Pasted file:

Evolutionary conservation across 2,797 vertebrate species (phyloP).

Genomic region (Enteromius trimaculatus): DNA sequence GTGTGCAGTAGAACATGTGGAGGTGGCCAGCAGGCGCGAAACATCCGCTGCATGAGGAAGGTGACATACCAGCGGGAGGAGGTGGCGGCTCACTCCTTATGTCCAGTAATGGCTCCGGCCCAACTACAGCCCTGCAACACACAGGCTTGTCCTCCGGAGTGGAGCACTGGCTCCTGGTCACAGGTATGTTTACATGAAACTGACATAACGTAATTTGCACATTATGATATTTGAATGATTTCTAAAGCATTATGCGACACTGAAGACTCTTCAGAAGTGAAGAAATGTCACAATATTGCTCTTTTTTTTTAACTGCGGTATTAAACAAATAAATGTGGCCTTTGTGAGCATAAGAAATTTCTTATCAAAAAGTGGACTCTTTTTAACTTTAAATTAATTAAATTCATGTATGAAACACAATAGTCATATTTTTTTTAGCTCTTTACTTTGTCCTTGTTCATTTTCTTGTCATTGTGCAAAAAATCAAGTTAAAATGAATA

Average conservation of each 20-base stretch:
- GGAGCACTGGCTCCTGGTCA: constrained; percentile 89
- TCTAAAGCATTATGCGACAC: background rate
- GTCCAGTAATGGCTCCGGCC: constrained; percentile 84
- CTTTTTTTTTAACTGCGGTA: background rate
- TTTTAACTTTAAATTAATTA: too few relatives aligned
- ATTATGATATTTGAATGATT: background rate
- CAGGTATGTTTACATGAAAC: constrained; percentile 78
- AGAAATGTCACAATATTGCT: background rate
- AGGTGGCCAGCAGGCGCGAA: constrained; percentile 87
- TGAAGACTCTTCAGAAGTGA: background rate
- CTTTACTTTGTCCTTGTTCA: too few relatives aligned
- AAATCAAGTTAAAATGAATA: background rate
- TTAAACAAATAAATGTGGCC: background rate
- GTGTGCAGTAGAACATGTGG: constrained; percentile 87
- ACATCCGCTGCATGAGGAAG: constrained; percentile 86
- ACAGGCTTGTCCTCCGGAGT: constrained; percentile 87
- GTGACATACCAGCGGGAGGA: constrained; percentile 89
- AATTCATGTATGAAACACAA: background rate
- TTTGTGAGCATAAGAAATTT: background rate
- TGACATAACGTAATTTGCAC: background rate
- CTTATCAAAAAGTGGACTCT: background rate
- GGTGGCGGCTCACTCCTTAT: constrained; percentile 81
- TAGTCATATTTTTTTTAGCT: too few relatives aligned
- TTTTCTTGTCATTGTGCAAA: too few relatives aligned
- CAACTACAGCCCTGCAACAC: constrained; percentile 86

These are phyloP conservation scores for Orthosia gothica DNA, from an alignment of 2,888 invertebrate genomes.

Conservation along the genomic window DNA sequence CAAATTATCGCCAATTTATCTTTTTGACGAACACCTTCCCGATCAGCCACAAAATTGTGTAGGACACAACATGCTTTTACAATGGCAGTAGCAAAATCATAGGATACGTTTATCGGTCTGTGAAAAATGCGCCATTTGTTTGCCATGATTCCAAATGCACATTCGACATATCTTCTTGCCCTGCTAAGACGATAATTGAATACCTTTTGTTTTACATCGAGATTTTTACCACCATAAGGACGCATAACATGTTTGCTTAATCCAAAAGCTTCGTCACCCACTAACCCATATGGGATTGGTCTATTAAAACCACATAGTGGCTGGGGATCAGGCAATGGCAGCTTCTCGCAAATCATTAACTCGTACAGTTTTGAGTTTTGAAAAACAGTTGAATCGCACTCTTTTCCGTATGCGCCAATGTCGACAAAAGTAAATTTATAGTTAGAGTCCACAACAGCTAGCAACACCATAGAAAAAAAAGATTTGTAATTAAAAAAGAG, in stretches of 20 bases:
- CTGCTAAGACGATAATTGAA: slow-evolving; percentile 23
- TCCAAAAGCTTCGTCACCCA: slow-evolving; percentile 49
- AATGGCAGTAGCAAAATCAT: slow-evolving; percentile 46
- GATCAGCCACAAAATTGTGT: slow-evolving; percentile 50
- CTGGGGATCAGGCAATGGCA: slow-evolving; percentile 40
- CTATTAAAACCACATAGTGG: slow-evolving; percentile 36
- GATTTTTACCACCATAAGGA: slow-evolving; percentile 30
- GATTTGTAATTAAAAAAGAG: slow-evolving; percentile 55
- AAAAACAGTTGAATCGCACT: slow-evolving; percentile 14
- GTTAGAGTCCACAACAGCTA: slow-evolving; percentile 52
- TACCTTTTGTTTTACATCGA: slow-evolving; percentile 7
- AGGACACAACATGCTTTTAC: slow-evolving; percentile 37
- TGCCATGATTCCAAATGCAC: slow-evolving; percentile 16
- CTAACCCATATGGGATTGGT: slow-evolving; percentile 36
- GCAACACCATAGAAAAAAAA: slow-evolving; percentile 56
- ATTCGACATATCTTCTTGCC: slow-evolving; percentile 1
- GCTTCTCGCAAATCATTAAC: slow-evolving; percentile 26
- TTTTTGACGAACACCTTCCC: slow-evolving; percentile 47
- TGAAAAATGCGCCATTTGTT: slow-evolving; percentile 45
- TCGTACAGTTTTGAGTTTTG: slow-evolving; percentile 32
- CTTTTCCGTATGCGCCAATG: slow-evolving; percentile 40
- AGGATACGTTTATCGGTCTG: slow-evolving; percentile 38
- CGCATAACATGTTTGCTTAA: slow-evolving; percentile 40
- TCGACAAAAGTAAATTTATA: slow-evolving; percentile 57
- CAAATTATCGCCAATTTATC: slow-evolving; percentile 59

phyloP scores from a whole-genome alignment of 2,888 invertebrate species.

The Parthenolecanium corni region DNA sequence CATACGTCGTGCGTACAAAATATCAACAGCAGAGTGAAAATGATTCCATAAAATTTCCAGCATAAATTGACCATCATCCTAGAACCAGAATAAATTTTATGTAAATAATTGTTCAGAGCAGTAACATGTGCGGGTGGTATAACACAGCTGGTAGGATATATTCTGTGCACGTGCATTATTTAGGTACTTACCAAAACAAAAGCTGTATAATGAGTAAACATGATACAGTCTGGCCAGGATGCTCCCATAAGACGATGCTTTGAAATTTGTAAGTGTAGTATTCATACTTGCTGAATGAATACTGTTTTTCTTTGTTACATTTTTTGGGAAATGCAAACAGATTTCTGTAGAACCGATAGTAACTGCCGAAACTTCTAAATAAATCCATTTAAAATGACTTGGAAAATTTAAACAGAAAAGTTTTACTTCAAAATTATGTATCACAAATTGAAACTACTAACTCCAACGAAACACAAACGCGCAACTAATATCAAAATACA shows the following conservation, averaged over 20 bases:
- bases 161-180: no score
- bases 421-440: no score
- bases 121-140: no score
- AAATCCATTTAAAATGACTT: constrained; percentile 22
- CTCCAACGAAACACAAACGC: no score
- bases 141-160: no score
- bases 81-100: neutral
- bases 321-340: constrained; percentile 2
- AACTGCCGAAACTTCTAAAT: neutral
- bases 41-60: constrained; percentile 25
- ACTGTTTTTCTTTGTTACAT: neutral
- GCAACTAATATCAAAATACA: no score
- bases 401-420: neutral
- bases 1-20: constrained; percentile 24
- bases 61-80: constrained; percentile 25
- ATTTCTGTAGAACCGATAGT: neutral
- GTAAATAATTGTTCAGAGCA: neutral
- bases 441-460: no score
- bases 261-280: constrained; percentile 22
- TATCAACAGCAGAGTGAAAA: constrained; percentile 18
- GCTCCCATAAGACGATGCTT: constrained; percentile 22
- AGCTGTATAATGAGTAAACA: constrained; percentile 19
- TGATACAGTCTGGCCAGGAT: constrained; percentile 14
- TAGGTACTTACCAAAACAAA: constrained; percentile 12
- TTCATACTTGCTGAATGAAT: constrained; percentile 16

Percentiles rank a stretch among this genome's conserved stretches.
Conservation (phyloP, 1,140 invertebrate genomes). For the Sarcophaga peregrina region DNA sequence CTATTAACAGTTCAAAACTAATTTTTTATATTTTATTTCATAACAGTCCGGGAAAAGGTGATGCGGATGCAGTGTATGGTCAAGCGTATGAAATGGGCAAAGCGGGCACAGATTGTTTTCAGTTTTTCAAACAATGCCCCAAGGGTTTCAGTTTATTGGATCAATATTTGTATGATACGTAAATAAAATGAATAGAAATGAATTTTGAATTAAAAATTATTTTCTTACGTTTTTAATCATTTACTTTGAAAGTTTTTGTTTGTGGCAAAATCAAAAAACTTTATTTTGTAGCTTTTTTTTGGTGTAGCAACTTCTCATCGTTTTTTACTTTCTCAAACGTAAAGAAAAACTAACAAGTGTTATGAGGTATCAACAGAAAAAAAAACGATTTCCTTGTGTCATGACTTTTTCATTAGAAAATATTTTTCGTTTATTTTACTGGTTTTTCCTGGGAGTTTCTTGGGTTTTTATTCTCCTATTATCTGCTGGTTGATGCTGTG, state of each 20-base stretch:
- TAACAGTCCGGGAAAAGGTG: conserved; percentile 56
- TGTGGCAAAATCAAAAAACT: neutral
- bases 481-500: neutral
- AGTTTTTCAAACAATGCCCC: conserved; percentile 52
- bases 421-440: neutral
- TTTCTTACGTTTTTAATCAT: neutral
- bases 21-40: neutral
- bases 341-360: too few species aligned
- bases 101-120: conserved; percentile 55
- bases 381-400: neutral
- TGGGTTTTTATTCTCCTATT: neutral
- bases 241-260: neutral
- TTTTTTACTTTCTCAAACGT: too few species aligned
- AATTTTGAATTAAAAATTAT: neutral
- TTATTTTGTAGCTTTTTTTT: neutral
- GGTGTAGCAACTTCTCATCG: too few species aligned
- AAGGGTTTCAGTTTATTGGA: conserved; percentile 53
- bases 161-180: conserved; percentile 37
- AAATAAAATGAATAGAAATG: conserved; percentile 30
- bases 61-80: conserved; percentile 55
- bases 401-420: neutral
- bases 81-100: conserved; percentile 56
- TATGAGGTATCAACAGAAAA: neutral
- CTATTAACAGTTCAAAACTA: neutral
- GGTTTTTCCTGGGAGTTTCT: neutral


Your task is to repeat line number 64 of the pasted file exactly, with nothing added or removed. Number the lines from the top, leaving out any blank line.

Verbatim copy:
- bases 81-100: neutral